Following our recent practice of rotating responsibility for continuing Charlie Peters’ “Tilting At Windmills” column among distinguished Washington Monthly alums, the current issue features Jonathan Alter, author (most recently) of a fine 2012 campaign book, The Center Holds: Obama and His Enemies (reviewed here in conjunction with two other books by yours truly near the end of 2013). Alter covers a lot of ground, including a couple of items about Obama’s strengths and weaknesses as a president and party leader. You should read it all. But I was captivated by his application of lessons learned as an impoverished WaMo writer in his new Hollywood gig:
Going Hollywood has its privileges. Among mine as an executive producer of Alpha House, the Amazon Prime comedy about four Republican senators living in a man cave on Capitol Hill, is to see some of the experiences and lessons of my Washington Monthly years up on the little computer screen (or big TV screen, if you have Roku or another gadget). For instance, when I lived on the Hill as a poor young WM writer in the early 1980s, I sometimes ate dinner by trolling uninvited through receptions, stuffing shrimp and other buffet food into my pockets. One of our characters does the same in the first episode of season two, with messy consequences.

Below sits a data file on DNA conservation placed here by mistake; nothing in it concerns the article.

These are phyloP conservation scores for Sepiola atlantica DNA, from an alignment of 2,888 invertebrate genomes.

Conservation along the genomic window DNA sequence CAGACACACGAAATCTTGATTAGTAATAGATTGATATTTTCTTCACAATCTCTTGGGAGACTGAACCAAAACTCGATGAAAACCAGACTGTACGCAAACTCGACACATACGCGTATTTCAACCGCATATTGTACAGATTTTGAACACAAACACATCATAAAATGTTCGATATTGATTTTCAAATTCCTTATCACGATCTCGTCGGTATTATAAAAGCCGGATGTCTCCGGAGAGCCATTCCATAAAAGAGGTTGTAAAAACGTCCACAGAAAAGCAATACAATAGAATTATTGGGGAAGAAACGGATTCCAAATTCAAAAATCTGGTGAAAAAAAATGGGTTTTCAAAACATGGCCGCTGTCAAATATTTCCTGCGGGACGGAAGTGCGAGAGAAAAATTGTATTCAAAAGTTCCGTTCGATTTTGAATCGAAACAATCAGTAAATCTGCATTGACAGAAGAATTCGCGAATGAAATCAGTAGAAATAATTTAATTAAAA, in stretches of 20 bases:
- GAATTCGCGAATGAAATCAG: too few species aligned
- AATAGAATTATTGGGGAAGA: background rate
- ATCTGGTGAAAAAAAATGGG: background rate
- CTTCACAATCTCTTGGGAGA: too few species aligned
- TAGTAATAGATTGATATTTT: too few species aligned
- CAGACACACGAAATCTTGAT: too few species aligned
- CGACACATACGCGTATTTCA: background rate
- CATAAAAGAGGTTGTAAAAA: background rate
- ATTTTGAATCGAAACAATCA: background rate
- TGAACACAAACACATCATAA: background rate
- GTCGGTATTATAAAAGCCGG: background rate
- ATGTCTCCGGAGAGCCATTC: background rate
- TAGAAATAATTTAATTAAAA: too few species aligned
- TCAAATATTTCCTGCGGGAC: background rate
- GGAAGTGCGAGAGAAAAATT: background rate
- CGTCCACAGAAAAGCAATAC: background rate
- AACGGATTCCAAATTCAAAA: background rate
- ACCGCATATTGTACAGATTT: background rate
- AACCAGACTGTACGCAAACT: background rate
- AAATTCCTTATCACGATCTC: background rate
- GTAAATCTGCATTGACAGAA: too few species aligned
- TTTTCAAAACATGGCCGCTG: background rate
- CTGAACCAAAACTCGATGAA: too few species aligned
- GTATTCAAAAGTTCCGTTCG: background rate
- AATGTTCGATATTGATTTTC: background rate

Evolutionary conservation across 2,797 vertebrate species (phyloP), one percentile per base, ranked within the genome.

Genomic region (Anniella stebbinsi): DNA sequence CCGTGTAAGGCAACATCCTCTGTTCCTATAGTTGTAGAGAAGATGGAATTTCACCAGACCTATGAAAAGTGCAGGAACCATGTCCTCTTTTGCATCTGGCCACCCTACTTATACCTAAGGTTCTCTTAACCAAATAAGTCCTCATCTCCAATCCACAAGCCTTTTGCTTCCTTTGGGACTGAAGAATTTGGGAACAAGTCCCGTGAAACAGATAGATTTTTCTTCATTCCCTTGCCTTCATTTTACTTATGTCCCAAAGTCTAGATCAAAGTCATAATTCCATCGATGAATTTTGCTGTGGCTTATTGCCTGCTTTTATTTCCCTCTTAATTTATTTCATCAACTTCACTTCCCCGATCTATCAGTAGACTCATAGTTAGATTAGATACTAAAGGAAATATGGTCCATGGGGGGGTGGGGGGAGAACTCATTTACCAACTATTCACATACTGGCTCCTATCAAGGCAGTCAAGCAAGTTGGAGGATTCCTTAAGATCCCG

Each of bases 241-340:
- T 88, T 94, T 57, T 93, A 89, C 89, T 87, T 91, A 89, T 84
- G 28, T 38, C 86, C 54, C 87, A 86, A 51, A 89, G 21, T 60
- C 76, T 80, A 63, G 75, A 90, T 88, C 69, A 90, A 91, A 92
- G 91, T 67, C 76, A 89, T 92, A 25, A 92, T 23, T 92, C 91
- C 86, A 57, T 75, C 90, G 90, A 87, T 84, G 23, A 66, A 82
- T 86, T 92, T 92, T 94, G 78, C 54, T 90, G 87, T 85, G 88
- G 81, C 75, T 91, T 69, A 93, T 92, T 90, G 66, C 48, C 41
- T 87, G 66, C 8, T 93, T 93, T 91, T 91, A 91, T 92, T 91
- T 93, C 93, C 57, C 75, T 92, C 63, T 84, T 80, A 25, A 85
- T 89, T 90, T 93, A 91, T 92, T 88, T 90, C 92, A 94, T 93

More substantively, Garry Trudeau, the creator and show runner, wrote a great scene in season one that reflects a long-standing WM theme. Senator Gil John Biggs, played by John Goodman, is having his hair cut in his hometown barbershop in North Carolina. The locals bitch about big government and freeloaders while also complaining that their farm price supports have been cut and the coast isn’t being protected from hurricanes. When the barber finishes, he offers the haircut for free. Biggs, annoyed by the hypocrisy, says quietly, “No, I think I’ll pay.”
Alter doesn’t get into what it’s like to hang out with John Goodman and Garry Trudeau, but maybe he’s saving that for a future “Windmills.”